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PostPosted: Thu Dec 20, 2012 2:46 am 
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Location: Byron Bay, NSW, Australia
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I thought it might be helpful to make a collection of hints & tips for people who have just bought their AI, to make their start a bit easier. Some things will apply to the TI as well, but i am not sure, as I never was fortunate enough to sail one. Feel free to ad some more. Here we go:

• The best wind speed to sail the AI is between 5-20 knots. Below 5 it is not really worth carrying the Sail and outriggers. It is more efficient to use the hull only, or to go Polynesian style (the hull with one ama). Above 20 knots it gets a bit rough (depending on the water conditions & where you sail ).

• If the rudder gets over-powered, either pedal hard, furl your sail, or let your sheet line out a little bit. Also if your ama burries you boat is overpowered. Furl your sail to about where the H of Hobie is printed on your sail and you will go even faster thsn before with less forces on the rudder.


• While Sailing in high wind speed, hold your sheet line in you hand, so you can un-cleat and let it go at any time.

• I like to knot the furling and the sheet line together. This makes handling the lines easier.

• Amas are the 'floats', the Akas are the cross-bars holding them in place.

• Store your spare rudder pin in the holder moulded into the lid of the centre hatch, not the rear hatch; you can't open the rear hatch in open water without getting water in it.

• To exchange the rudder pin out on the water, the rudder should be up, not down (applys to the old twist & store, not sur about the new one).

• Be careful with the trampolines in high winds. The wind can get caught underneath and lift the ama up (you might tip over). Stop and roll them up if you feel the 'lifting'.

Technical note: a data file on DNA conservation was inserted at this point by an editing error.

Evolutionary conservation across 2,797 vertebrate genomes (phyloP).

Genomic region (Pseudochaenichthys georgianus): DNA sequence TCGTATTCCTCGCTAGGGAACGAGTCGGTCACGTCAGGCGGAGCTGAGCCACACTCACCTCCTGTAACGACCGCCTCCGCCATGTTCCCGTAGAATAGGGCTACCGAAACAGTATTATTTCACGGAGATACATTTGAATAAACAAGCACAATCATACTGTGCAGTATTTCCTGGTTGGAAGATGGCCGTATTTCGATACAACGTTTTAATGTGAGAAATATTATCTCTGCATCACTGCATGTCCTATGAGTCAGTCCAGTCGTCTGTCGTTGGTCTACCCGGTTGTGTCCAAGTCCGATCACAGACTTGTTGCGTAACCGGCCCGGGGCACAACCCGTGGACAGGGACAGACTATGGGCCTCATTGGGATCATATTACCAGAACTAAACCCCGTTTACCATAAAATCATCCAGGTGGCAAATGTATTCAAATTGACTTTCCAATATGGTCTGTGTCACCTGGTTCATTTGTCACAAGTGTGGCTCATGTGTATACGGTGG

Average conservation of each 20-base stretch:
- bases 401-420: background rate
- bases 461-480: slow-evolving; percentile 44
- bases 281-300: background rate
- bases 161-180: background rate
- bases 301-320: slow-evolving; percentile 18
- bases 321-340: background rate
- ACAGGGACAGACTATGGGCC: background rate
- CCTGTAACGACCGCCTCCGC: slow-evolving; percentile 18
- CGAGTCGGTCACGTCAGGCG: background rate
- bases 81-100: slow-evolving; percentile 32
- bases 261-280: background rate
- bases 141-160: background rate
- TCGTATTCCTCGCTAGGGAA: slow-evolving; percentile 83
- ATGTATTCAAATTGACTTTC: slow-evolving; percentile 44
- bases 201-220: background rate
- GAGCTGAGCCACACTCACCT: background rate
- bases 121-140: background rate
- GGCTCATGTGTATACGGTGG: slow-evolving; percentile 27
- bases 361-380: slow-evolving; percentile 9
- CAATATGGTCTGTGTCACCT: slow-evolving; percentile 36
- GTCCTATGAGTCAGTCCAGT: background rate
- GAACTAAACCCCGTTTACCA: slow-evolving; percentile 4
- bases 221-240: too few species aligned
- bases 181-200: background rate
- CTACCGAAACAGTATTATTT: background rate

• The AI sails better with most weight transferred towards the back.

• Having the amas folded back while wheeling your AI on the cart, balances the AI better, and makes pulling easier.

• Carry & wear safety gear, familiarise yourself with rescue procedures, have a back up plan & let somebody know where you are going.

• If you tip over, fold one ama in. Make sure the sail is furled or the sheet line is loose. I've found it easiest to then step on the opposite ama ( the not folded one ) & to hold on to the drive, hull and daggerboard while it rolls back up.

• Don't forget to undo the stretch cord around the sail and rudder before you set off, as well as lifting the fins, rudder and daggerboard before you land
(don't worry, happens to everyone (:-)

• To trim your sail correctly, let the sheet line out to the point where the front edge of the sail starts to flutter, and then tighten it until the fluttering stops.

• When you sail upwind the daggerboard should point straight down, while if you are on a broad reach or running, the daggerboard can be folded up.

• Use tooth paste with UV 30+; you won't be able to stop smiling while you're out there for the first time!

• Whatever can get lost needs to be leashed: 'leash it, or loose it'. Don't leash yourself to the boat though.

• In case of a capsize, swim around the boat, don't dive through underneath it; too many entanglement hazards there.